Congress needs to find a way forward with COVID-19 relief funding
Congress needs to find a way forward with COVID-19 relief funding

Congress needs to find a way forward with COVID-19 relief funding

If we’ve learned anything from the last two years, it’s that COVID-19 is not predictable. Case rates and difficulty ebbs and flows with new varieties, and this cycle shows no sign of ending. Though admissions and deaths are declininghas new COVID-19 cases recently increased in about half of the statesand many experts predict a fall. The situation is of particular concern to those most at risk, including the disabled, older adults, low-income communities and colored communities, as mask mandates disappear in the midst of a push for a so-called “return to normal.” Fortunately, we now have vaccines, tests and new treatments that can prevent illness, disability and even death. But these vital resources are only as effective as they are available – and Congress has just put them in limbo.

Congress postponed its spring break this week before it was able to pass a supplement COVID-19 support package. This necessary relief is being held up against the background of the whims of several senators who want to associate an independent and harmful immigration policy to the bill. That bipartite agreement would provide $ 10 billion in additional COVID-19 assistance, which is less than half of the Biden administration’s initial request from $ 22.5 billion. Most notably, the latest proposal eliminates funds for global vaccination and treatmentwhich would have lowered the risk of new variants traveling the globe.

The $ 10 billion in additional funding would only support a minimal level of critical services and the capacity we have built during the epidemic. Actually COVID-19 uninsured program, included as part of the 2020 CARES Act – and other legislation to reimburse doctors and other doctors for testing, treating and vaccinating people without health insurance – has already stopped accepting new claims due to lack of adequate funding, which leaving some uninsured persons to pay on their own. Many test sites have already begun reject people because they can not absorb the cost of staff to administer tests.

According to the White House, “production capacity testing will be hit in late June, ā€¯meaning a return to test shortages, empty shelves and long queues at test sites, even for those who can afford to buy the test. The supply of monoclonal antibody treatments delivered to states has been reduced and may expire as soon as the end of May.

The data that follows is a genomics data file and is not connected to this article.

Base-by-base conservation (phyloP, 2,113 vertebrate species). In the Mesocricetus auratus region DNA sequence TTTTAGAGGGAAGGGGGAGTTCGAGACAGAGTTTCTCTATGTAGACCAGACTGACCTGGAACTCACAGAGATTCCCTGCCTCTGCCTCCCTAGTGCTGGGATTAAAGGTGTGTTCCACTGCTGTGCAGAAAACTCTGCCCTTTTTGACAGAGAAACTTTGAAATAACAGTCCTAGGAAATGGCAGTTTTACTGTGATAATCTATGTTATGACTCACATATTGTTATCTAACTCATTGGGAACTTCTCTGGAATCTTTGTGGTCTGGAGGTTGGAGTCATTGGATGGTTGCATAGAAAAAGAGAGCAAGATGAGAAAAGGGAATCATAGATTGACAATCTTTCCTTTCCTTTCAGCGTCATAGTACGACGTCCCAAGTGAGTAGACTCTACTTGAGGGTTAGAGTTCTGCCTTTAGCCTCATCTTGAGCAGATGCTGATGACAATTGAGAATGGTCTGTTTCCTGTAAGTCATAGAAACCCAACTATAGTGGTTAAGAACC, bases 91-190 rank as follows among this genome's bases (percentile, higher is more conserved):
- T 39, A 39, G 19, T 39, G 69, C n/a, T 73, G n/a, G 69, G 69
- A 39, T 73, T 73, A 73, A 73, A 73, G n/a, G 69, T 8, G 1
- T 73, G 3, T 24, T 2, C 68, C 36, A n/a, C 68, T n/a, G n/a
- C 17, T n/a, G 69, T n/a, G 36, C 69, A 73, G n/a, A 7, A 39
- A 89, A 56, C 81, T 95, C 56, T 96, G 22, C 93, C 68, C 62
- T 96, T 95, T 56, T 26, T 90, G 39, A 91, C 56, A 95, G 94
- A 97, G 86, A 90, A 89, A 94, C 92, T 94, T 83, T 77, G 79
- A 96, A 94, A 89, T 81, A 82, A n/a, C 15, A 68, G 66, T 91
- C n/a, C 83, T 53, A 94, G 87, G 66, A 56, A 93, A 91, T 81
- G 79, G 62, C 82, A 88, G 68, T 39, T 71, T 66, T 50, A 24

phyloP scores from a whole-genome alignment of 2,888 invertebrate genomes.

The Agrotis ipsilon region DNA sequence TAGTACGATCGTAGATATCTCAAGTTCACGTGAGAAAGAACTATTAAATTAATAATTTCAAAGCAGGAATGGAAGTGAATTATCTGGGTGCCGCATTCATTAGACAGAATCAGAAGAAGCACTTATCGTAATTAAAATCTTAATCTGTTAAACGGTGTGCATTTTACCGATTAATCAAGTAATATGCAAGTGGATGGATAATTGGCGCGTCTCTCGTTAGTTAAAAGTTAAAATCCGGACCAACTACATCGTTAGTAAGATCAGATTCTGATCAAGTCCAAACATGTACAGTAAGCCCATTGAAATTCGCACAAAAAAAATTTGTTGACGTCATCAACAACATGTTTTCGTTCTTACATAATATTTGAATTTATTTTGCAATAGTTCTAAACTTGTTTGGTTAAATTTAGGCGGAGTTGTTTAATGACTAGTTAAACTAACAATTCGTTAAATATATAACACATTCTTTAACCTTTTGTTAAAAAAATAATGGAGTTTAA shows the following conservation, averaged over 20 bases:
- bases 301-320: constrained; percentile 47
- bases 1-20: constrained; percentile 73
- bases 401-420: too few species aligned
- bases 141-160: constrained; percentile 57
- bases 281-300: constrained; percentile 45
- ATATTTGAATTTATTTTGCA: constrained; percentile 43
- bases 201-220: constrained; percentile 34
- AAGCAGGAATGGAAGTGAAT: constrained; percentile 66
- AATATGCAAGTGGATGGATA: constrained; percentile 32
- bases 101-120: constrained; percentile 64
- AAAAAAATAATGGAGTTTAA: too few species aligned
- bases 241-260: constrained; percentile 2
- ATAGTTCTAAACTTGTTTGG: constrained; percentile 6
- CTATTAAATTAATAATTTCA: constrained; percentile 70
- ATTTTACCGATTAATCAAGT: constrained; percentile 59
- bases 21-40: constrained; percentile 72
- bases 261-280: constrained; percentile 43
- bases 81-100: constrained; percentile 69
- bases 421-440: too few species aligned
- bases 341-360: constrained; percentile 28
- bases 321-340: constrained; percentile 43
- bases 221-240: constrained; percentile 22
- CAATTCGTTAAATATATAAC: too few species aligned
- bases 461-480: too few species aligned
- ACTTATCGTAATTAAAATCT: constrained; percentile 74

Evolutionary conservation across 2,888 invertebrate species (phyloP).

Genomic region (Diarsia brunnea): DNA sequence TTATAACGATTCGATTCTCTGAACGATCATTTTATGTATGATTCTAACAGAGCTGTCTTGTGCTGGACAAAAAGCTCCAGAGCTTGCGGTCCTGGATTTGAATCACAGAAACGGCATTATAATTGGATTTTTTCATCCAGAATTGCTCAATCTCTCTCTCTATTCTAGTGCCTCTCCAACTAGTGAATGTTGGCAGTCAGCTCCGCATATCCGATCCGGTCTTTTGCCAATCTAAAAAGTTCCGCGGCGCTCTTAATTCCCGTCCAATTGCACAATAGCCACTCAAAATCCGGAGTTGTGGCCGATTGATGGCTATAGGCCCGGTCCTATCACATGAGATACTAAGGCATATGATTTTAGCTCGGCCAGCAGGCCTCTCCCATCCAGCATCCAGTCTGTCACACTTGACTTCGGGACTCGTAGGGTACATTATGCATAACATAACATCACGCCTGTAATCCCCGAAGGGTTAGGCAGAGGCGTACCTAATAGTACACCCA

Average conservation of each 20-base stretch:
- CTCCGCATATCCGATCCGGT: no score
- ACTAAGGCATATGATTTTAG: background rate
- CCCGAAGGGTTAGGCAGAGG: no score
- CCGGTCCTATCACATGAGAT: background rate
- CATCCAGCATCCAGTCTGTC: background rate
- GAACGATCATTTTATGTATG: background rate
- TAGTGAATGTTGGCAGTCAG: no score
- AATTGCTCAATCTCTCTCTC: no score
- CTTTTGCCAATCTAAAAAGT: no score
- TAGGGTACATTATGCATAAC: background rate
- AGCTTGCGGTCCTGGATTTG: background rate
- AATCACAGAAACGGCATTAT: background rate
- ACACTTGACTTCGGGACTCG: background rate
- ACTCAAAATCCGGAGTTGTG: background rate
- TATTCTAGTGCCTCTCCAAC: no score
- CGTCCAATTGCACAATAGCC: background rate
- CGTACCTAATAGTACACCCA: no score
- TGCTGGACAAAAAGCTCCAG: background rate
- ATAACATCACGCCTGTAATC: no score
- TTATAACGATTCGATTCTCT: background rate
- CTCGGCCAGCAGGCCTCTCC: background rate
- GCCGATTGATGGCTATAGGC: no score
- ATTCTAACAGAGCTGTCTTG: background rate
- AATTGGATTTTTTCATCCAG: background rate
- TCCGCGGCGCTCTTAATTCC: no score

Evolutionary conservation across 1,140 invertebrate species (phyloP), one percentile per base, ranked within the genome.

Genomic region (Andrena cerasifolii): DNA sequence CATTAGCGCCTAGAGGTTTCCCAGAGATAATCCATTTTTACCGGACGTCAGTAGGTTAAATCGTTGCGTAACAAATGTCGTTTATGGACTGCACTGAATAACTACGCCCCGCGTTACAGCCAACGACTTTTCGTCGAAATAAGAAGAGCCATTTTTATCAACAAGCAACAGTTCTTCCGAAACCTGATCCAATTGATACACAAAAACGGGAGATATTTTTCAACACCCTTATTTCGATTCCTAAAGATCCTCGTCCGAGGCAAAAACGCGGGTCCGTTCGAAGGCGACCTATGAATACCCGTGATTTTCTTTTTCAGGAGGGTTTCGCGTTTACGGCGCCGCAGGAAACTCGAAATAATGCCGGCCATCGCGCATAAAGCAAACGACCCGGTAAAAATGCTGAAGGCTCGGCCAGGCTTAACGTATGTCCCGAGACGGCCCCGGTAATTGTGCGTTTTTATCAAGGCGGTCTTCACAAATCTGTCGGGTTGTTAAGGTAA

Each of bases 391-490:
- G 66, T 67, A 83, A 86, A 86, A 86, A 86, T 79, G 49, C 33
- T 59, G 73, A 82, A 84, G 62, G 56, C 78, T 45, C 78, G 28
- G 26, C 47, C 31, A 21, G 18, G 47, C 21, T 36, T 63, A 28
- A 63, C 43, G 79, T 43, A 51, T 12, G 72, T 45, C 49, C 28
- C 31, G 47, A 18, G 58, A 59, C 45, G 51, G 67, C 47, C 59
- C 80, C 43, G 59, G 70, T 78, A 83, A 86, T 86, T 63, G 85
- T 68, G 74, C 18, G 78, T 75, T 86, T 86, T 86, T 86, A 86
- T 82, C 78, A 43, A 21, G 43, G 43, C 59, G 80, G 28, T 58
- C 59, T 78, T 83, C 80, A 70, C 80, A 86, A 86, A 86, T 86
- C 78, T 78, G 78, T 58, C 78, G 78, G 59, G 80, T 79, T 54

Immunocompromised individuals will soon loses access to treatments such as Evusheld, a medicine that provides protection against COVID-19 and which we will not be able to give vaccines for additional boosters if necessary. The current vaccine supply will only give 70 percent of people 65 and older a fourth dose.

Federal investment in the development, production and distribution of COVID-19 tests, treatments and vaccines – as well genomic sequencing and monitoring systems discovering new variants – is crucial for our continued preparedness and response to the pandemic. Without these tools, we may not even notice new increases, which threatens our ability to respond quickly.

With the current death rate, 1 million Americans will be dead from COVID-19 by next month, leaving thousands of people without their parents, siblings, caregivers and other loved ones. Just last year, more than 1.2 million more adults was disabled than the year before, many probably as a result of COVID-19. Lang COVID – that lasting effects of which only now is beginning to be understood – it is estimated to have kept more than 1 million workers out of work at some point since the beginning of the pandemic.

How many Americans will be unable to access tests, vaccines, and treatments during congressional recess due to lack of funding? The scaled-down $ 10 billion package is less than 0.25 per cent of the annual federal budget and receives strong support from voters and experts alike. And yet, at this level, it still is fails to provide adequate resources to support critical services for the uninsured. It would be short-sighted in the great desire to “back to normal” to leave most vulnerable Americans without a safety net and fail to invest in themselves tools and infrastructure that can support our collective health and economic recovery.

When Congress returns from recess, it should make funding for COVID-19 response and recovery a priority, but the package may be flawed, and continue to seek a way forward to meet all urgent needs.

Jill Rosenthal is director of public health at Center for American Progress, working to address structural public health issues and tackle health inequalities through social determinants of health frameworks.

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